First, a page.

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John Rennie built the Berwick upon Tweed pier upon which, at the end, stands England's most northerly lighthouse. Originally John Smeaton was asked to build the lighthouse, no doubt as a result of his earlier success with Eddystone; and as with similar requests from other ports and harbours that Smeaton received, nothing happened.
Although known as the pier, it is in fact a breakwater, since its main function is not for tying up shipping, but to protect the entrance to the Tweed from the sea. It is 960 yards long, and took 11 years to build, work having started in 1810.
The lighthouse was built in 1826 and was designed by Joseph Nelson, who first worked with Daniel Alexander as a builder on South Stack and on many other Welsh lighthouses. It is a stone circular tapering tower 44 feet high with a window for a light. It is painted red at the base for the first 1/3rd of the tower with the rest painted white. It is capped with a red painted conical roof consiting of a single piece of stone.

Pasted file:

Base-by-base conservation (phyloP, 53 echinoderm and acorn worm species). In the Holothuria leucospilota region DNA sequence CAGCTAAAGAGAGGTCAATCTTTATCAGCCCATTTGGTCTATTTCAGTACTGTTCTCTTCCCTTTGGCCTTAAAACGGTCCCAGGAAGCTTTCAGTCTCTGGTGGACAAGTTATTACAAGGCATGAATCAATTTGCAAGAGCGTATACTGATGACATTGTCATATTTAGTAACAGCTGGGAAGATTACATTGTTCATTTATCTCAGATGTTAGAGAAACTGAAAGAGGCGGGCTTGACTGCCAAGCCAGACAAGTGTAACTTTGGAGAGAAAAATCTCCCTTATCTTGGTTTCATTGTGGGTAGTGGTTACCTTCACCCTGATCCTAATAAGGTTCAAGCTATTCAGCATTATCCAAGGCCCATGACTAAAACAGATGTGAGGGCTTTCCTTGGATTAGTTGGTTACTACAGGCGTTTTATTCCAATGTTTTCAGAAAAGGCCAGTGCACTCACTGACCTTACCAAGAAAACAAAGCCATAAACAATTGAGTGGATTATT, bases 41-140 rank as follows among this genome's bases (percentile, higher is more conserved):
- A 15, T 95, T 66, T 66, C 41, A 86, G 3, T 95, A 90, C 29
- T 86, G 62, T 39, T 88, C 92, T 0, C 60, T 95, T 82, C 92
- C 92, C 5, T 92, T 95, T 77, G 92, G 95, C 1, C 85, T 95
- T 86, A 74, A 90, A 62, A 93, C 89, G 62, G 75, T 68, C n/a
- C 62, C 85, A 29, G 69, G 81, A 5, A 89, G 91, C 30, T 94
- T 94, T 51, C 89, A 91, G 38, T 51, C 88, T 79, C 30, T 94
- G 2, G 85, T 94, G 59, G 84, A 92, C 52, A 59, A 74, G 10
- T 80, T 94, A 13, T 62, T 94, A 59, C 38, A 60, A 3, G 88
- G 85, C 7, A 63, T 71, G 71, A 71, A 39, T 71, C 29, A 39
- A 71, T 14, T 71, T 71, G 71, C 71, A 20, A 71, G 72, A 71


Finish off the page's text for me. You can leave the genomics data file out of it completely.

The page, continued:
The original light was oil; and showed two fixed lights; a fixed white visible 12 miles and a fixed red visible 8 miles. The reflector is on show in the Berwick Museum, but unfortunately the glass chimney has been broken.
In time oil gave way to gas and later the light was changed to electricity and run from large unwieldy batteries charged up in the garage in the town. The charge lasted a week and Friday was set aside to trundle the renewed batteries on a wheel barrow out from the town and along the pier to the lighthouse. The light is now connected to the main electricity supply.
The Wilson family were the keepers and lived in a house which still stands at the landward end of the pier. They passed the role of keeper down among several generations.
Today the lighthouse shows a fixed green light to landward at 28 feet above high water and a flash to seaward every 5 seconds at 48 feet above high water, visible for 10 miles. It has lost nothing of its original appeal when it was first built but sadly it seems to be no longer popular as a local post card as it did in its youth.